LMND Interview

For those who have access, there was a great interview recently from the Motley Fool Stock Adviser Summit Recap with the CEO of LMND. I highly recommend watching it. I have not dug into the financials at this point, but the CEO makes a very compelling case for the business. It was one of the best CEO interviews I have listened to in a long time. I’m not going to try to summarize the content because I would not do it justice.

Here is the link to the video:


I think this will only work if you have a Stock Advisor membership.

This is probably not a “Saul Stock” at this point, but I think it’s worth putting it on your radar at this point.


I was looking into LMND some more this weekend as I had a starter position in it (<1%).

I really did not like what I found.

7.5B Market Cap with annual sales of 97m yoy revenue growth of 22%. Next quarter revenue Q/Q growth was zero percent with Y/Y predicted at 10% Gross margins are 29%.

The good is no debt. But growth to current valuation seems way out of wack to me.

I sold my small position.


I agree with you Retirementdough.
I took a small position in December as many recommended the stock. While the stock performed well, but the fundamentals was not as great as many other stocks discussed here. If I am not wrong, the bull thesis includes:

  1. Lemonade is very appealing to millennials, who wants everything to be quick and simple. >> As one of them, I agree. When I was in college, my roommate and I used Lemonade, and we admired how easy it was.

  2. Big insurance companies are too big and bureaucratic to catch up with Lemonade quickly. >> Possible. Many big traditional companies are slow and seem to dislike changes.

  3. Lemonade may grow its TAM by expanding into other insurance types like car insurances and life insurances. >> To me this is the most important part of the bull thesis and I am not 100% convinced that this will work out as we hope. Housing and pet insurances are not lucrative enough for Lemonade to grow rapidly. It needs to enter more lucrative, high demand market. But I believe these higher demand market will have more regulations and requirement as well. If this market was easily accessible, there should be more companies jumping in there.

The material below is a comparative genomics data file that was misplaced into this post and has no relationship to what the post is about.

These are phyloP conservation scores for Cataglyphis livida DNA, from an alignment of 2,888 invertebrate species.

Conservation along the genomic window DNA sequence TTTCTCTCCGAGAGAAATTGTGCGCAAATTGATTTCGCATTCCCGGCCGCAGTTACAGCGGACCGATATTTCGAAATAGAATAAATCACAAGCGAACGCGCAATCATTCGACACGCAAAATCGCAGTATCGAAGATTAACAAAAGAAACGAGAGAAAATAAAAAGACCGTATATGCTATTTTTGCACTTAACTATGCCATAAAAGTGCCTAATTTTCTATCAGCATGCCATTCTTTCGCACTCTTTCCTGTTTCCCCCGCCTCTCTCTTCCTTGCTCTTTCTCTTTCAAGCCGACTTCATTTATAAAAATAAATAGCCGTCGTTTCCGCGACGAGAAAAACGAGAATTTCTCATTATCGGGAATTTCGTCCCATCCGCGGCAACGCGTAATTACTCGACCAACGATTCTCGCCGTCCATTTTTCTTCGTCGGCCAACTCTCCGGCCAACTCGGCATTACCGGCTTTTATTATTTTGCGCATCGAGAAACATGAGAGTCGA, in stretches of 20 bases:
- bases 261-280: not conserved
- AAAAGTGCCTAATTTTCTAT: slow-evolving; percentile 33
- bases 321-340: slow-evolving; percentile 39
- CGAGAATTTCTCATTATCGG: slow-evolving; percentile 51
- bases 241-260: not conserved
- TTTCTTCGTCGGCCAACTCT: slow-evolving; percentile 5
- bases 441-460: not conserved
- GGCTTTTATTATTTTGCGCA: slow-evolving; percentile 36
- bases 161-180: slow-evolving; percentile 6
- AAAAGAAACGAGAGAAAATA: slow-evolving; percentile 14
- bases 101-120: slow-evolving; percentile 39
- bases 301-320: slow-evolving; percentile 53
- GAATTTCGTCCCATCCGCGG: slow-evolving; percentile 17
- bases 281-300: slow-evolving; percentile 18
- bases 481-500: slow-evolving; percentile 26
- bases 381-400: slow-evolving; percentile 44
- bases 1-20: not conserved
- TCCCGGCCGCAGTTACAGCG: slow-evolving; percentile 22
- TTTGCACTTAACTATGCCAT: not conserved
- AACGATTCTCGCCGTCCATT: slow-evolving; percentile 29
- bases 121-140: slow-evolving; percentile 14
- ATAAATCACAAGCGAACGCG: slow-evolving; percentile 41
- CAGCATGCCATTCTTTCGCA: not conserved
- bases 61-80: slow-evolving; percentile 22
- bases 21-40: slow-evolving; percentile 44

I like the company and what it is doing, but I think this is a really long term investment with some uncertainties in its full potential. I will wait until either the company growth rate accelerated or it convinced me that it has resources and capability for expanding its TAM.


“2. Big insurance companies are too big and bureaucratic to catch up with Lemonade quickly. >> Possible. Many big traditional companies are slow and seem to dislike changes.”

I have not looked into Lemonade much but disruption in the insurance industry is very real. It’s slowly trickling over from China (as usual). See, for instance, Ping An and their AI-driven automatic car insurance claims process.

I recently read/listened to two interviews with CEOs from major German insurance companies (one was Allianz, the other one I can’t remember right now, perhaps ERGO) and they were heralding the shift towards semi-automated phone hotline processing as an example of their innovative abilities. This move may cut labour expenses quite a bit over time, but progressive (disruptive) innovation looks different as well are all well aware. That said, with size comes red tape and opposition to change, of course.

In short: Lemonade appears to be well-positioned to drive change further in the US - and possibly abroad. As long as they have high customer retention on the one hand and customer growth on the other, I am not worried about their future.

Can they valuation outpace other discussed SaaS stocks? I’ll let the numbers guys take over.

“Can they valuation outpace other discussed SaaS stocks?”

If I am not wrong, LMND’s forward EV/S with today’s price is close to 60X.
I think that is already high, if not insanely high, for the company projected to grow at 20% next year. Perhaps, as you said, people believe that the disruption in the industry is real, and LMND will be the leader in the transition. Also, it is possible that they will outperform the projected growth by a lot.